• Videos of acting/dance/performance. Six minutes maximum.

Please do not send original work. Deadlines are not postmark deadlines but deadlines for completion of applications.

All materials must be in the Office of Graduate Programs by the deadline. It is recommended that you submit all your materials a month in advance.
Still image submissions:
Label all materials with name and area of study. Include no more than 20 images. Be sure to include the title of the work, date, medium, and dimensions as part of your file and metadata. Include 20 images in JPEG format (150 DPI, 1500 pixels on greatest dimension).
Moving image/sound submissions:
Label all materials with name and area of study. Include no more than six minutes of audio-visual material. Work must be accompanied by a list with the title of the work, date, full running time, and the student’s role (e.g., director, actor, etc.) in each work and must be submitted in the appropriate file format for the medium.
If an applicant wishes to include a mixture of stills, sound, or moving images, then the materials will be divided evenly. For example, if still and moving images are submitted, 10 stills and three minutes of motion are allowed.

Program Financial Information

Lab fees will be assessed automatically for students who register for certain courses. For more information, please feel free to contact the school, review GoSolar or catalog course listings to determine if a course includes a lab fee.

Degree Requirements

Master of Arts in Art History (36 hours)

The Master of Arts in Art History offers two tracks: a thesis track and a non-thesis track. Students declare which track they intend to pursue after completing 18 hours of coursework, with the art history faculty who will then determine whether or not they may continue in their chosen track. Students who do not have a grade-point average of at least 3.7 (A-) will generally not be allowed to continue in the program, and students who have not demonstrated sufficiently strong research and writing skills will not be allowed to pursue the thesis track. Students who plan to continue graduate work after the Master of Arts in Art History at Georgia State University are urged to pursue the thesis-track option.

Each student will be assigned an advisor upon acceptance into the program, but may change advisors contingent upon acceptance by the subsequent advisor. Students are responsible for making appointments with their advisors and for being familiar with the requirements for the degree. Students must work closely with their advisors to determine the best distribution of art history courses and the most pertinent electives, as well as to make sure that they correctly progress towards the degree.

All candidates for the Master of Arts degree in Art History must demonstrate a reading knowledge of either French or German. The language requirement should be fulfilled no later than the end of the first year (or 18 hours) of graduate work. This requirement may be adjusted by petition of the student if his/her major area of research requires learning a language other than French or German. The foreign language reading requirement may be satisfied by:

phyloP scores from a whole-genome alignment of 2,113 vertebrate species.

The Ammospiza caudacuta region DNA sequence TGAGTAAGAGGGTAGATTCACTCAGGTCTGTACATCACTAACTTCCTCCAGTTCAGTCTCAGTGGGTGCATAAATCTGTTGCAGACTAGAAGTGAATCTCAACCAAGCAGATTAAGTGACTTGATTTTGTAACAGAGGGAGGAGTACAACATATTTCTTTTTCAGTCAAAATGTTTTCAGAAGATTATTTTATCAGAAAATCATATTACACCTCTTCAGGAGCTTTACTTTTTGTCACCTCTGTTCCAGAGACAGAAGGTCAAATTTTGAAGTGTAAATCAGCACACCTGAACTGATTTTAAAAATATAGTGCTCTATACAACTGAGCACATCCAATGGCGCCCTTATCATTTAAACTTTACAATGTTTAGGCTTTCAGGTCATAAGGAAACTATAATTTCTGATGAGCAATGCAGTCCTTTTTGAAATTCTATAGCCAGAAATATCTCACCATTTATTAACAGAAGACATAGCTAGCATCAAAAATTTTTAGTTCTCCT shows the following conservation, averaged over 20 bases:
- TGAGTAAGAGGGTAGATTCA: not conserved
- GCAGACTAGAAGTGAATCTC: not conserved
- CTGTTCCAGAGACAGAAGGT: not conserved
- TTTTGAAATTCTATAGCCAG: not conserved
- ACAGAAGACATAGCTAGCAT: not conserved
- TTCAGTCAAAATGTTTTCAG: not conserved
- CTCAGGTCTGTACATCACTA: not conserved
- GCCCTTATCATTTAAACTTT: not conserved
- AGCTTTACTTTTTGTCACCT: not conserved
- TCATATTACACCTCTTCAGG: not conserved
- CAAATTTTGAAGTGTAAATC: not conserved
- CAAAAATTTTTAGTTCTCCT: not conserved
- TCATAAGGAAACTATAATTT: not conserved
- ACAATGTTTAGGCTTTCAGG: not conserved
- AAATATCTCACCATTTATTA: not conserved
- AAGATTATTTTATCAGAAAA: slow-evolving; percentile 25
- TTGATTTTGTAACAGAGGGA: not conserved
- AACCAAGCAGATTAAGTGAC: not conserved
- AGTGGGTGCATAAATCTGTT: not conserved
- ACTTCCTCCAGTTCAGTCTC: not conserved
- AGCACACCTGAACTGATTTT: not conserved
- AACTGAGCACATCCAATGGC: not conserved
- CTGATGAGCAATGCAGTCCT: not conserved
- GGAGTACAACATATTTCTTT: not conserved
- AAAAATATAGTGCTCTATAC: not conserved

1. Completing or providing evidence of completion of two years of college coursework in the requisite language.
  2. Passing a reading examination administered by the Department of World Languages and Cultures. The reading tests, offered once a semester, emphasize translation ability. Students are permitted to take the exam more than once, if necessary.
  3. Receiving a B or better in FREN 7151 French for Reading, GRMN 7151 German for Reading, or, with permission, SPAN 7151 Spanish for Reading.

Courses taken to satisfy the foreign language requirement will not count toward the total hours of coursework a student must take in order to obtain a degree. Graduate-level language courses can be taken as electives, and FREN 7151,GRMN 7151, or SPAN 7151 can be taken as an elective once the student has already fulfilled the foreign language reading requirement in another language.

Thesis Track (33 hours):
  1. 18 hours of coursework consisting of 6 art history lecture courses or seminars with a minimum of three seminars (AH 6000 or AH 8000 level).
  2. Three hours of AH 8010 Methodology and Historiography of Art.
  3. Six hours of electives in related areas
  4. Thesis proposal approved by the thesis committee.
  5. Six hours of AH 8999 Thesis Research.
  6. Thesis approved by the thesis committee.

(In regard to 4, 5, and 6, students should consult the latest art history thesis guidelines.)

Students should take at least one course in three of four general areas of study. These areas are:

  • Ancient and Medieval Art
  • Early Modern Art
  • Modern and Contemporary Art
  • Global South
Non-Thesis Track (36 hours):
  1. 27 hours of coursework consisting of nine art history lecture courses or seminars with a minimum of four seminars (AH 6000 or AH 8000 level).
  2. Three hours of AH 8010 Methodology and Historiography of Art.
  3. Six hours of electives in related areas.

Students should take at least one course in three of four general areas of study. These areas are:

  • Ancient and Medieval Art
  • Early Modern Art
  • Modern and Contemporary Art
  • Global South
Dual B.A. in Art (Art History Concentration) / M.A. in Art History

The school offers a dual Bachelor of Arts with an Art History concentration and Master of Arts in Art History. The dual degree opportunity enables qualified students to enroll in graduate courses late in their undergraduate program and apply the coursework toward both the bachelor’s and master’s programs.

Students must be formally accepted into the Dual Degree program by the school and the College of the Arts to be able to take graduate courses as an undergraduate. Additionally, acceptance into the Dual Degree program does not constitute admission to the master’s program. Students must fulfill regular graduate admissions requirements and apply for the master’s program following college processes, although GRE scores are not required. All students accepted into the master’s program via the Dual Degree Program are only allowed to pursue the non-thesis track.